Notes on Experiment 10

I found this experiment to be rather construction heavy - you do a lot of prep work without a whole lot of measurement at the end. The real payoff is in Lab 12 when you take the amplifier and use it to make your microwave receiving antenna. In this experiment, you will directly measure the mutual inductance of the coils and compare with the theoretical prediction. I found it worked out pretty well - my measured value was within 6% of the theoretical expectation.

Be prepared to do lots of soldering, and plan ahead. I did a pretty lousy job laying out the circuit elements and blew a lot of space on my board.

I found that the way this is set up over the two weeks is kind of imbalanced: week 1's stuff took me about 4 hours, while week 2's stuff took only an hour, maybe even less. Once you've got everything done for week 1, you might want to just blast ahead and finish week 2 as well; it's up to you.

Here are some specific recommendations:

1. The 8 pin socket leads ain't the strongest critters in the universe: if you bend them too much, they will break, easily. Because fate hates us, they will probably wait until you've soldered most of the circuit together before breaking. (That's what they did to me, and the local Radio Shack didn't have similar sockets in stock - grrr.) If you don't bend them too much (no more than about 45 degrees, say), they will probably be OK.

2. The bottom figure on page 77 is WRONG. The bottom figure claims that pin 7 is the output and pin 6 the +DC input; the circuit in the top figure reverses this. The top figure is correct. A version of the bottom figure that isn't wrong is given at the end of the chapter (page 88).

3. Pins 1, 5, and 8 aren't used at all. To keep them from shorting anything out or otherwise interfering, slip some of the insulation you strip from the wire over the leads.

4. You need a 2.7 ohm resistor to complete this lab. For some strange reason, there is no such thing in your kits; however, there's a big supply of them in SAC 34. You might want to get your ombuds to grab a bunch for you.

5. The discussion of ``ground'' in the circuit is kind of confusing. Ground, by definition, is the zero point of the circuit. You should solder the tail ends of the 360 ohm resistors together; that little tail will be ground for this circuit. In other words, all voltages are measured relative to it. You don't have to hook it to ``ground'' (ie, a pipe in your room or something like that).

6. 1/4 watt resistors are the skinny little ones; they burn up if you try to dissipate more than about 1/4 watt of power through them. (It smells pretty foul when this happens.) What Zap means when it suggests using a lead from a 1/4 watt resistor for checking the sockets is to poke one of the leads into the socket, then make the measurement on that lead. Clip the negative terminal of the meter to the ground point, put the lead of a skinny resistor in the socket, and clip the positive terminal of the meter on the lead (between the socket and the resistor itself - you don't want the resistor in the circuit).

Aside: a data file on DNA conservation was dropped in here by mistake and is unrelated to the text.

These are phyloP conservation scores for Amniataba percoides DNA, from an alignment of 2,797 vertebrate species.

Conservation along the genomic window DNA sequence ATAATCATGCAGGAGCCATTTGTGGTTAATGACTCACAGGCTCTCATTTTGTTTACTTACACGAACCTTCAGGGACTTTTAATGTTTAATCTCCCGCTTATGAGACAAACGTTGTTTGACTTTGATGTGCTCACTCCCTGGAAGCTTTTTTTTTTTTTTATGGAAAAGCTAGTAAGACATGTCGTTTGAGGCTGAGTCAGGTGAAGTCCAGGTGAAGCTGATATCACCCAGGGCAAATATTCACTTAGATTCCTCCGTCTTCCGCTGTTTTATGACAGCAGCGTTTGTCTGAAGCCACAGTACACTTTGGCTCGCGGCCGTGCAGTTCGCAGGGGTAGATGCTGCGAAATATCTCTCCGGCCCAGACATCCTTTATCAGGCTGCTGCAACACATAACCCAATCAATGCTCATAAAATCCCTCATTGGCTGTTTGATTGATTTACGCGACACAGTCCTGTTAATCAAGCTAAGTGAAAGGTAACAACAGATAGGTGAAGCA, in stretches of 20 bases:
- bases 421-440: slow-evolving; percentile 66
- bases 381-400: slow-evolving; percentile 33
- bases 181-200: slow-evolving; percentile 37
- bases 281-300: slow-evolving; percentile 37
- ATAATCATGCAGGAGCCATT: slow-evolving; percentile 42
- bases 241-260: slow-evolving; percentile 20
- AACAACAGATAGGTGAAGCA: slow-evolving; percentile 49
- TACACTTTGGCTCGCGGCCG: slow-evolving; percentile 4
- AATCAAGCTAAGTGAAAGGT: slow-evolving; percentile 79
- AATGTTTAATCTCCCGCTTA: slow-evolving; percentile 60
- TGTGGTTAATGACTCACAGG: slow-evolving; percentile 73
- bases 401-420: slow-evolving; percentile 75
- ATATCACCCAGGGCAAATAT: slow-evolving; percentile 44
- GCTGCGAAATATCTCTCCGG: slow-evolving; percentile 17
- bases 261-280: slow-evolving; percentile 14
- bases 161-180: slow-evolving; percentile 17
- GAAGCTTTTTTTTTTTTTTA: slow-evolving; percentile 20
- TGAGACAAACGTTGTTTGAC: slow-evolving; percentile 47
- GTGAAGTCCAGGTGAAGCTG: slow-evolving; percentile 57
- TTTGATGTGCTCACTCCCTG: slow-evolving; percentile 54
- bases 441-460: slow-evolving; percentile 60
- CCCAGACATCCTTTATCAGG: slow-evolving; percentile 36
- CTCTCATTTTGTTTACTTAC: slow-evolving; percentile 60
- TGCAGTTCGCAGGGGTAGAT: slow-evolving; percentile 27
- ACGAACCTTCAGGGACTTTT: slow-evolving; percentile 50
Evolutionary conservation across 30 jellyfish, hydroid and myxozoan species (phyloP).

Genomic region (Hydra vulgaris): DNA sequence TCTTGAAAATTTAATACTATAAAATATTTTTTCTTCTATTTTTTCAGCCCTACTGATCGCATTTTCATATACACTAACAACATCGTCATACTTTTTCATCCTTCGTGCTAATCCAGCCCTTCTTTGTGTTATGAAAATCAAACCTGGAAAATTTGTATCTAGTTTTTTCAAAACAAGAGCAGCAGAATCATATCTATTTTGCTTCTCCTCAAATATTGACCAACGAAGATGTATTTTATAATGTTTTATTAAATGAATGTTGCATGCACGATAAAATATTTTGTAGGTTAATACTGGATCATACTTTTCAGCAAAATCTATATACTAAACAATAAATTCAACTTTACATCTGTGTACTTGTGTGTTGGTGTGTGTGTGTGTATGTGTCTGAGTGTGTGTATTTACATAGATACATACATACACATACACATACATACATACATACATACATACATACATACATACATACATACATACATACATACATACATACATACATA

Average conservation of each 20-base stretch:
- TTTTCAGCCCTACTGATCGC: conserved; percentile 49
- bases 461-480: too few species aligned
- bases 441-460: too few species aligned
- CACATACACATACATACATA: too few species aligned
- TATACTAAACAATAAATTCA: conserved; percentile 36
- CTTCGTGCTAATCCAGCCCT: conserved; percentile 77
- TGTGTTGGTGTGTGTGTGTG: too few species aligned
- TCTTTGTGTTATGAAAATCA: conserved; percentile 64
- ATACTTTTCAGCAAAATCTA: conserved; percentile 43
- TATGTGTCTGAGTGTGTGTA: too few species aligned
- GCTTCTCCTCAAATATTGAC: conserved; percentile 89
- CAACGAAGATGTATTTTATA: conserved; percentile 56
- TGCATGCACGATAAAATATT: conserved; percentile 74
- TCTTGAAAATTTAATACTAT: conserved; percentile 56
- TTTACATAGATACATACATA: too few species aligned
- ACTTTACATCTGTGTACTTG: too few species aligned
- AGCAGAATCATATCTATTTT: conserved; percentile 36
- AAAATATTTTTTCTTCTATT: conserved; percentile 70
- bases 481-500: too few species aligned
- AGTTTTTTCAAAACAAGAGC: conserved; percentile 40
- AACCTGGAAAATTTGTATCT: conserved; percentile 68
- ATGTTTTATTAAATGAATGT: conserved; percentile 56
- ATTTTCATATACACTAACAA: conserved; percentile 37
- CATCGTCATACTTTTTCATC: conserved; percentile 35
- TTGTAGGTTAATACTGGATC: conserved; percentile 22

NOTE ADDED AFTER FINISHING LAB 11 AND STARTING LAB 12: The purpose of Lab 11 is to turn the low voltage (2V - 15V) power supply into a high voltage (500V - 1000V) power supply. To do this, you have to break many of the connections you made in Experiment 10, so that this round of circuit construction seems wasted. However, if you look ahead at Lab 12, you will see that the circuits made in both Lab 10 and Lab 11 are used: the amplifier you make in Lab 10 is used to construct a microwave receiver, and the HVPS you make in Lab 11 is used to construct a microwave transmitter.

As it turns out, you need to rework many of the connections to the amplifier in Lab 12 anyway, so breaking things in order to make the HVPS is not such a big deal. In Lab 12 you will use the amplifier for a rather different application, and the circuit thus has to be somewhat different.

Here's how you should do Labs 10 - 12:

1. Everyone constructs an amplifier circuit, doing Lab 10 more or less on their own. There isn't much to do here that a partner can help with anyway, aside from some hand-holding on the crap work. It is helpful to have two meters for the final measurement, though: you need to measure the voltage across the 2.7 ohm resistor (which tells you the current in the primary coil) and the induced voltage in the secondary coil (which goes through the amplifier; you measure the amplified output). You don't need two meters for this, but I found it convenient. In particular, when you put a big chunk of iron in the coils (I used a hammer), you can easily compare how the two readings behave.

2. Everyone constructs the HVPS on their own in Lab 11. Leave as much of the amplifier circuit intact as possible. You can remove many of the leads that aren't needed any longer, and you must disconnect the LVPS leads for use in the HVPS. However, the bulk of the amplifier can be left intact.

3. Partner up on Lab 12. One of your high voltage power supplies turns into the microwave generator; the other apparatus reverts to being a LVPS/amplifier, which in turn becomes a microwave receiver. Contact the mothership, tell them that Earth is ripe for conquest. Enslave humanity. Live out the remainder of your days as the Demon King and/or Queen of Humankind. Bwah ha ha ha.

An earlier version of this page recommended partnering up to do Lab 11. I take this back - everyone really should make their own HVPS. It's a good lab, so time-wise it's not such a bad thing; and, as discussed above, you don't break the amplifier circuit any worse than Lab 12 asks you to anyway. Everyone really should have their own HVPS, just in case it is needed for the lab quiz.

Feel free to email me if you have any questions.